How does one honour a fabulous exhibitionist? With a fabulous exhibition, is one way. Killed in a motorcycle accident just at the start of his third decade, Italian artist Pino Pascali lives on across the globe as an artiste par excellence. You’ll find his striking multimedia sculptures on the cover of books, headlining gallery shows, analysed in journals, and now, strewn across three buildings of none other than Milano’s Fondazione Prada. From March to September 2024, tens of thousands of viewers will pass through the museum’s four-part exhibition, rounding corners and descending staircases deeper and deeper into one man’s brilliant career—a career whose dearth of hours is eclipsed by a plethora of substance.
When the year is 1955 and a twenty-year-old Southern Italian denizen decides he wants to pursue art, he moves to Rome. Pascali’s formal training began at the Accademia Di Belle Arti di Roma, where he studied set design and scene painting. This course of study, coupled with his early career positions—as a set designer for Italian broadcaster Rai and a graphic designer for various cinema and advertising companies—revealed his knack for a good scene right off the bat. Each one of his individual works is robust and more than apt to survive and thrive as an isolated work. And still, Pascali was too enthralled with relationshipsbetween his own creations, between his creations and characters, times, places, and props—to forego the scene.
By the time of his premature death, the Italian artist had perfected the art of showmanship. A creative polymath must, for cohesion’s sake, find a way to fraternise his pieces—assuming true marriage remains a distant illusion. With one set of sculptures, the artist uses army-green, dense material to build a small arsenal, fit with missiles, tanks, and all. The mood is tense, matching the sturdy, inflexible, and unforgiving materials from which the structures are built. One would feel no surprise at seeing these statues in the War Remnants Museum in Ho Chi Minh or in London’s Imperial War Museum. That such works come from the same hands as a giant, fuzzy, brightly coloured piece—made to lay like a worm across the floor—bearing resemblance to all of a snake, a pipe cleaner, and a gummy from the penny candy store, elicits understandable shock.
More in line with the latter is a similarly gargantuan, cobalt blue, faux fur tarantula. In the former camp is a grey-cratered block that juts out from a blank wall in grim isolation. Delineation, a practice in which the art world delights, is difficult, if not impossible, when it comes to Pascali. A “tortured” man with a taste for the dismal would not dabble in pipe cleaner-adjacent play, but a euphoric daydreamer would have no interest in such military vehicles. Rarely could a critic point to two works by an artist, call one “garish” and the other “mirthless,” and sound any kind of reasonable. But need we remind you? Pascali provokes. This man loves a scene, and he puts on a real juicy one.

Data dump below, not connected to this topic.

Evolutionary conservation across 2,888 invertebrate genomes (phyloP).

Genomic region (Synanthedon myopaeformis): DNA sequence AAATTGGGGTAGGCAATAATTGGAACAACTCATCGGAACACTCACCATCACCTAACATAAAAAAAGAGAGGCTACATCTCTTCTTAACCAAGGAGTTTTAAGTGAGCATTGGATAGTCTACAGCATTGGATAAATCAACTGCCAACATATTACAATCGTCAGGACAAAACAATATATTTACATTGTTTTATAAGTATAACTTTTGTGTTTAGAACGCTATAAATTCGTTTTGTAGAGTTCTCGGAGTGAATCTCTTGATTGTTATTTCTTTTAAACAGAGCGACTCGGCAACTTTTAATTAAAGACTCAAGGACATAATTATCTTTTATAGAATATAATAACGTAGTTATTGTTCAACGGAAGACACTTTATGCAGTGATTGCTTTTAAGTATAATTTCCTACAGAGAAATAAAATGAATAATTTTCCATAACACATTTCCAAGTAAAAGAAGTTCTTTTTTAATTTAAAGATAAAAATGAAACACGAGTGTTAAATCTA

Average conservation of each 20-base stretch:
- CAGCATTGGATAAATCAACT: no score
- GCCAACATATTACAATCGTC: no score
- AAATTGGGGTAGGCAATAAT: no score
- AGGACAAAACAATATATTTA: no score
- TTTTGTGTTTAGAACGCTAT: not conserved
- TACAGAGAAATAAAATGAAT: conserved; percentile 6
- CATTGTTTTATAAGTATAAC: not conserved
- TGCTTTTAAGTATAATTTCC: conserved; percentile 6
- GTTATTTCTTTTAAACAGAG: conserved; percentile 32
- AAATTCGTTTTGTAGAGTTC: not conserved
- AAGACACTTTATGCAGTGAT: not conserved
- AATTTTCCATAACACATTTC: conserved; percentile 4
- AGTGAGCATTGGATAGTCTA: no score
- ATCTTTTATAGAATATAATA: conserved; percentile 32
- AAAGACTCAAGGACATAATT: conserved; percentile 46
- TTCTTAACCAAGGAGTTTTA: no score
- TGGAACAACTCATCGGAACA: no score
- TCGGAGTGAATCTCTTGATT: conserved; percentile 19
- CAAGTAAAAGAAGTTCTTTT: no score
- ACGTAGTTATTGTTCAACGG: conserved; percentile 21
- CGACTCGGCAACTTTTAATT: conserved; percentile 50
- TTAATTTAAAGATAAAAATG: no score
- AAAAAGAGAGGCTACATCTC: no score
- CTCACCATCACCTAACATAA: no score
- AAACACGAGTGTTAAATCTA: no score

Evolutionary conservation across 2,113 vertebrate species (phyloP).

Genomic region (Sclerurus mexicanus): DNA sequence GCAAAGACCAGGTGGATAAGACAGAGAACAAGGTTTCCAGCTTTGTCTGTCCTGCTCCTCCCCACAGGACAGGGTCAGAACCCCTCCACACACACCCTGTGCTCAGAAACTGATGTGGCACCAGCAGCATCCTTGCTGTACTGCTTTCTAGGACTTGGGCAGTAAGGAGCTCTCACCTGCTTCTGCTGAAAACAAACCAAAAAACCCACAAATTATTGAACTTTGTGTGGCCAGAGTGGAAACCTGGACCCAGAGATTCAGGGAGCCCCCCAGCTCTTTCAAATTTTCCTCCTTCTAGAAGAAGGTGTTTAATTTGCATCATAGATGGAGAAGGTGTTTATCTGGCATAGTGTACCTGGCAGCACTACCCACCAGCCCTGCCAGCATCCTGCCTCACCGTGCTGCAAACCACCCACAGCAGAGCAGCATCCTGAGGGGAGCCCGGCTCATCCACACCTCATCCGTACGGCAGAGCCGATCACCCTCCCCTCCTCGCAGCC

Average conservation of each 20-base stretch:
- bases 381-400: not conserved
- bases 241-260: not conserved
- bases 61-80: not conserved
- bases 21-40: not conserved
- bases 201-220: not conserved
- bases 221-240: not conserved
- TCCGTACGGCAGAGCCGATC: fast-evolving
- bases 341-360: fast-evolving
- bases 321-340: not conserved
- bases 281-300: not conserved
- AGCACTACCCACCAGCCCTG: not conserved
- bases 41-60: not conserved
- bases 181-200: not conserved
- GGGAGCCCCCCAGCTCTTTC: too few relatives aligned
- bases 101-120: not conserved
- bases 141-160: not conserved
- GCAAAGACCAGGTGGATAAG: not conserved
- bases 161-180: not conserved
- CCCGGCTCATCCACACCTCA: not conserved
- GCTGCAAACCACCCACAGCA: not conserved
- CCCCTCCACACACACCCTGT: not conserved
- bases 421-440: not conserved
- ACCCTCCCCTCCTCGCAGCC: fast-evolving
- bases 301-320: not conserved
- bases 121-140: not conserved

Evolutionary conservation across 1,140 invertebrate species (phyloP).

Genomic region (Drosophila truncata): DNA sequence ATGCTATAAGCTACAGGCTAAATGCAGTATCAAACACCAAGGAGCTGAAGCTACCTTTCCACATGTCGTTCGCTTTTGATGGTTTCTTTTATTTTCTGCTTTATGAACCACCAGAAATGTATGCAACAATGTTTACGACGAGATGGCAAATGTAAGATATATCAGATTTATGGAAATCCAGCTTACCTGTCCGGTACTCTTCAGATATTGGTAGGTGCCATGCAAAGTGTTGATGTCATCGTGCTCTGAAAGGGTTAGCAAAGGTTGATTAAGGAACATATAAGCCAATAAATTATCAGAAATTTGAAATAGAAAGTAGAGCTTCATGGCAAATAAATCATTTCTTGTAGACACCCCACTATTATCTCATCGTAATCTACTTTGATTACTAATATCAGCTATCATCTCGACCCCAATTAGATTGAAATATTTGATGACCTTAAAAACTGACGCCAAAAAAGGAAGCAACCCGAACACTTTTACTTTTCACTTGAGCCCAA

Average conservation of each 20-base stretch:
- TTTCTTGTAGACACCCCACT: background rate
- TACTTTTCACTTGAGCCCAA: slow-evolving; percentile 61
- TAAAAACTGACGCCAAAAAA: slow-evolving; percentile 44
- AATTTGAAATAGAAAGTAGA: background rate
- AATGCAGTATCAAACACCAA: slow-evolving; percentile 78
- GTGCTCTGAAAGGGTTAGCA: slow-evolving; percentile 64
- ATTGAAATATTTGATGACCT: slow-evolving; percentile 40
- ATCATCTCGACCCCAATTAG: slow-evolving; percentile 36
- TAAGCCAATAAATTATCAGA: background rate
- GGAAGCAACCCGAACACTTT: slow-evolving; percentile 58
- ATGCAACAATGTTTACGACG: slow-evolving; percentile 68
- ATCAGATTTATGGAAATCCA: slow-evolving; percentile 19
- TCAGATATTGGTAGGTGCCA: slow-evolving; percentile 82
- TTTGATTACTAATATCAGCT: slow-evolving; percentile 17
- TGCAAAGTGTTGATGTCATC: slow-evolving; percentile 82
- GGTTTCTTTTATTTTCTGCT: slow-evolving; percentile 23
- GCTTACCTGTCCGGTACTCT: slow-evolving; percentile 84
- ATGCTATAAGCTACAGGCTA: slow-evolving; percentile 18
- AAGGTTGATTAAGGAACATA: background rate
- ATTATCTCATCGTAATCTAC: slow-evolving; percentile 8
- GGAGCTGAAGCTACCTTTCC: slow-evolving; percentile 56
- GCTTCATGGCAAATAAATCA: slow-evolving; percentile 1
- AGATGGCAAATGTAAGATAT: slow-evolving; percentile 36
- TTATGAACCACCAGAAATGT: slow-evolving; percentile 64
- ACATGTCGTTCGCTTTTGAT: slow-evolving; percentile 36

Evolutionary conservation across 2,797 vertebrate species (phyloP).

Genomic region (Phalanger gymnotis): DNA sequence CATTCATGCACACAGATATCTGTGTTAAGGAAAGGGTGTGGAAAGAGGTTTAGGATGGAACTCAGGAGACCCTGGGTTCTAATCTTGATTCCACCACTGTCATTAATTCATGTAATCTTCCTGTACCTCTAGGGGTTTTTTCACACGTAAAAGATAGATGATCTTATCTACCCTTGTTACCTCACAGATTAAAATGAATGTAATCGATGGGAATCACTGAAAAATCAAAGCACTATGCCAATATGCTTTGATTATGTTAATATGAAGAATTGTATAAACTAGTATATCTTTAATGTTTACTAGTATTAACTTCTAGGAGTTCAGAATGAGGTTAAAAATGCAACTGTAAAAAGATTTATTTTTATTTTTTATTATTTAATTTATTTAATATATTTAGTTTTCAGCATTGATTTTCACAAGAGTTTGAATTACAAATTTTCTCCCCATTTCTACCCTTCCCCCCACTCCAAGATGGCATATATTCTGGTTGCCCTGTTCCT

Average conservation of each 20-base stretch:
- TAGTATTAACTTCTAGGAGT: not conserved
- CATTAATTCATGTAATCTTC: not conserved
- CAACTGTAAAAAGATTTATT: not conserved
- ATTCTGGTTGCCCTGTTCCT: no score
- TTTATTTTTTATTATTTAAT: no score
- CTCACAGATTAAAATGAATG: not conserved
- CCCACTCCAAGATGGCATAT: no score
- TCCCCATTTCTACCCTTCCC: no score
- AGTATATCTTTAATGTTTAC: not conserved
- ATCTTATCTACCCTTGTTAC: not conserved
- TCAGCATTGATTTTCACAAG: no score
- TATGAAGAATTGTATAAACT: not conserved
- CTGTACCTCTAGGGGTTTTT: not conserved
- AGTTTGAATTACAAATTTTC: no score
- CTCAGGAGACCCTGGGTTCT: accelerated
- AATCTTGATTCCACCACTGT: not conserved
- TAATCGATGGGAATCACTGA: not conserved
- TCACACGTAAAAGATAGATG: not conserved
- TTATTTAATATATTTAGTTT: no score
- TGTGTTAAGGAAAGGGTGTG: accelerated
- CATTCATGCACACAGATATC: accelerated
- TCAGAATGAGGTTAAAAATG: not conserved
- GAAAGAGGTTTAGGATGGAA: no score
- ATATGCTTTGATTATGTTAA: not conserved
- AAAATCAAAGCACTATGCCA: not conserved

When Mark Godefry was given the honour of curating Fondazione Prada’s exhibit, he inherited no small feat. On his side, at least, was a bounty of physical space, and he took full advantage of it. In the eponymous hero’s wont style, the exhibition spans four rooms, planned and calculated meticulously yet manifested seamlessly. Part one, spanning the ground and first floors of the podium, reveals Godfrey’s best shot at a Pascalian exhibition—theatrical and just-so. Only Pascali’s work is on display here. Next, the Podium’s upper stories spotlight the sculptor-at-large’s passion for material—an abundance of materials, many of which you would classify as more in the “garbage” category. Faux fur, steel wool, canvas, dirt, car components, and hay are accompanied by magazines and catalogues from the '60s—the decade in which Pascali mostly worked—which help a wide-eyed audience interpret both the logistics and the theoretical intentions behind what they’re seeing.
As he takes them out of the Pavillion building and in through the doors of the Nord gallery, Godfrey moves the audience away from pure-Pascalian territory and into a group collection. Three key group shows are highlighted: Fuoco Immagine Acqua Terra (Rome 1967), Manifestation Biennale Internationale des Jeunes Artiste (Paris 1967), and Arte Povera (Bologna 1968). A staunch believer in collaboration, the way he was able to build off of and onto other artists’s work is a part of Pascali that Godfrey, rightfully, does not overlook.
Walking out of gallery Nord, the audience knows the end is near. The fourth and last part in the series, housed in the gallery Sud, meets the definition of grand finale in the most fulfilling sense. Blown-up photos of Pascali interacting with his own installations deck the walls. We see him in the shadow of his giant blue tarantula, splayed out on his back, legs thrust up over and behind his head, in a dramatised child's pose. His intention was apparently to give audiences an idea of how to interact with his creations: “playfully” and “imaginatively.” A walk through Pascali’s art requires of its audiences everything but the typical “museum-whispers”; the Italian creative mastermind says sotto voce can “stick it.” This is a perfect final ode, on Godfrey’s part, to a vibrant, vivacious young man who left the world too early, but a bit weirder and more fun than he found it.